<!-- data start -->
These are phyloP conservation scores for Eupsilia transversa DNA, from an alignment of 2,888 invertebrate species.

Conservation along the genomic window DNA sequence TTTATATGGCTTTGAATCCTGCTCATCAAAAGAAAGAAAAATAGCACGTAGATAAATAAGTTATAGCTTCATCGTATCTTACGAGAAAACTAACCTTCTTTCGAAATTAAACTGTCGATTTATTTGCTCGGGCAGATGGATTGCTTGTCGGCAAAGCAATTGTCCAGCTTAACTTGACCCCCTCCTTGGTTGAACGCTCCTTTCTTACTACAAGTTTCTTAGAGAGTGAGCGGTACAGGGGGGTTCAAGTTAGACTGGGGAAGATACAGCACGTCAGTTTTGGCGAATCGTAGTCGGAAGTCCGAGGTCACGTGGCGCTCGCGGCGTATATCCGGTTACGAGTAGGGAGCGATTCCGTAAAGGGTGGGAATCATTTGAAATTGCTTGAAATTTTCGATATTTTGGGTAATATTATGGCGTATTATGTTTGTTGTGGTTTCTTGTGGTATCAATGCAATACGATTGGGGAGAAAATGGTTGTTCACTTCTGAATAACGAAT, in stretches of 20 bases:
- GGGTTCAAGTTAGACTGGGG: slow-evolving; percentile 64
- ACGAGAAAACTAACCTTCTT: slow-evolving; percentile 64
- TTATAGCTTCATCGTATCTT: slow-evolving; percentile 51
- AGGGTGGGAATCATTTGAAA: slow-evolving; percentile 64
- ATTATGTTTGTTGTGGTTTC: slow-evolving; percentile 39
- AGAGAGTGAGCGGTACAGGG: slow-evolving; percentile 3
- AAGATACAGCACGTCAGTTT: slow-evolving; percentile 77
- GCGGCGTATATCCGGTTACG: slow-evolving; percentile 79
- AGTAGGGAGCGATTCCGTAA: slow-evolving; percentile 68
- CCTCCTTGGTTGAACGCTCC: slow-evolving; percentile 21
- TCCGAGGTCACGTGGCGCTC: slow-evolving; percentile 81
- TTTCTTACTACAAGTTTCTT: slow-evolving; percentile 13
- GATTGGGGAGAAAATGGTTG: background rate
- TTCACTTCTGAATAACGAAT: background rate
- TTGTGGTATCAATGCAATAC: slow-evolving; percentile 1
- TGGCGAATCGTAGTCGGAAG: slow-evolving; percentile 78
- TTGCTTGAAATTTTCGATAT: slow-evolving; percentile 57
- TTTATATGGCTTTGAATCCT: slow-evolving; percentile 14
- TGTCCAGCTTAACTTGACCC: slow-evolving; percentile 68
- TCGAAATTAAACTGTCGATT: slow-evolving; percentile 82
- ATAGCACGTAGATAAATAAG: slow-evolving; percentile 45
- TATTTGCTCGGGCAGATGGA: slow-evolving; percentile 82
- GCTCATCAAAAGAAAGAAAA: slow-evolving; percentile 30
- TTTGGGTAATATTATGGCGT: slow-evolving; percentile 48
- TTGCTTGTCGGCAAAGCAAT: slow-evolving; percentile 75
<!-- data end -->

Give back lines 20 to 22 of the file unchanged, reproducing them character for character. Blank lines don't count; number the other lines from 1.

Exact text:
- TTTATATGGCTTTGAATCCT: slow-evolving; percentile 14
- TGTCCAGCTTAACTTGACCC: slow-evolving; percentile 68
- TCGAAATTAAACTGTCGATT: slow-evolving; percentile 82